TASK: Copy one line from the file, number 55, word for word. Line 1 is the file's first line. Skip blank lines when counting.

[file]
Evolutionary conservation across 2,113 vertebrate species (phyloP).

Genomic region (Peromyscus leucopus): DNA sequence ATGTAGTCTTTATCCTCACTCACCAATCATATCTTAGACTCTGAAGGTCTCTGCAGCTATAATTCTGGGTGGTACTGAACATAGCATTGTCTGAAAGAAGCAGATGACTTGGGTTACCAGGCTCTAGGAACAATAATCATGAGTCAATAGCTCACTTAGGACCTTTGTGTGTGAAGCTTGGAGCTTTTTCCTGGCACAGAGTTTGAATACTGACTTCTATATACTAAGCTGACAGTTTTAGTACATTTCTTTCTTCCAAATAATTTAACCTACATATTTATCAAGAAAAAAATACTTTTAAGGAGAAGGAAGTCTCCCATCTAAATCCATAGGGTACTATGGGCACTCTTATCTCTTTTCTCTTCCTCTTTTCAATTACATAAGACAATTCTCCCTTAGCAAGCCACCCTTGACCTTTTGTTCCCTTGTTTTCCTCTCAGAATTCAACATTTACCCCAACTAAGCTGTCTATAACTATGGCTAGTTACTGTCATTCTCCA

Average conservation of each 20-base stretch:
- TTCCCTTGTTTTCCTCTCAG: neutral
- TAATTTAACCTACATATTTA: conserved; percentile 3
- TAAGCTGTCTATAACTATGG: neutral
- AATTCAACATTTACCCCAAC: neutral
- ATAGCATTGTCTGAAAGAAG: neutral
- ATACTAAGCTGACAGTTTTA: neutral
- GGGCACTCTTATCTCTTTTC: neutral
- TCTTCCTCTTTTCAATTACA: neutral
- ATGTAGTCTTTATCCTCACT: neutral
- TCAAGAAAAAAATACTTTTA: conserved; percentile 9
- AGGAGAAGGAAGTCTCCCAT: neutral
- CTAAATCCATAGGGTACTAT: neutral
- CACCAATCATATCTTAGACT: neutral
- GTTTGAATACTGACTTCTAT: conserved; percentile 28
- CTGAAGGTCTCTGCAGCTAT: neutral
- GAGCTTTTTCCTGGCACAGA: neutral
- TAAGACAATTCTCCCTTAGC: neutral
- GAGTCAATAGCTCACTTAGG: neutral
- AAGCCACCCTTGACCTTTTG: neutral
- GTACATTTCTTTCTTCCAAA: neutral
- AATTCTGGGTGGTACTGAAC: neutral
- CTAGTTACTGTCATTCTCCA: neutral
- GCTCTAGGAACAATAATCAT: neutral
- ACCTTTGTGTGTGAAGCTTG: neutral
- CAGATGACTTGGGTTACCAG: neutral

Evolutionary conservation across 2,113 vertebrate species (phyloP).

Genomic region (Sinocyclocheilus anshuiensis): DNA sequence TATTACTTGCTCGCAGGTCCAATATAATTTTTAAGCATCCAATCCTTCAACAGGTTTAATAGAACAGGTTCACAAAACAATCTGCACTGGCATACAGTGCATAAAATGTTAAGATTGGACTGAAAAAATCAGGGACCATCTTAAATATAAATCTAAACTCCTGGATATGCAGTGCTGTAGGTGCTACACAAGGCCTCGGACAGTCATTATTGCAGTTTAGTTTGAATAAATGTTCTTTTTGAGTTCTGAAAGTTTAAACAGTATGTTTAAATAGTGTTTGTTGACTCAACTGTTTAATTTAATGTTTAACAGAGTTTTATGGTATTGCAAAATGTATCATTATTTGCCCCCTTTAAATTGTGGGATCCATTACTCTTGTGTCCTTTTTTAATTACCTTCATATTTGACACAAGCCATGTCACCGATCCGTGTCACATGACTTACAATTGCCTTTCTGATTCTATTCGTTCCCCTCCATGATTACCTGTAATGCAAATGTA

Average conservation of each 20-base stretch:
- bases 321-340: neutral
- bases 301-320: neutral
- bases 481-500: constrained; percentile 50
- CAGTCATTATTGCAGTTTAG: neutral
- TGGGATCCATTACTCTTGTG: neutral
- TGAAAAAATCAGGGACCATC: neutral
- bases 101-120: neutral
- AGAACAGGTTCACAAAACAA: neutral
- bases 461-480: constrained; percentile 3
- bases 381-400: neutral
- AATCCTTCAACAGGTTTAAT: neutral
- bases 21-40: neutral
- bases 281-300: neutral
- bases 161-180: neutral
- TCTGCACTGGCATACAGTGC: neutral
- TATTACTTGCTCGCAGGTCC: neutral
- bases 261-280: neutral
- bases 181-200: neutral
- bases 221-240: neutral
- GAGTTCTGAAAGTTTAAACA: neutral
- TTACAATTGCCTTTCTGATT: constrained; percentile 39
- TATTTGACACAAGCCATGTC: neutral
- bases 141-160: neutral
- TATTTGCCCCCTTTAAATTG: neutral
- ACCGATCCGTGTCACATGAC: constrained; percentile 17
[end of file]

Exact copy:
- TATTTGCCCCCTTTAAATTG: neutral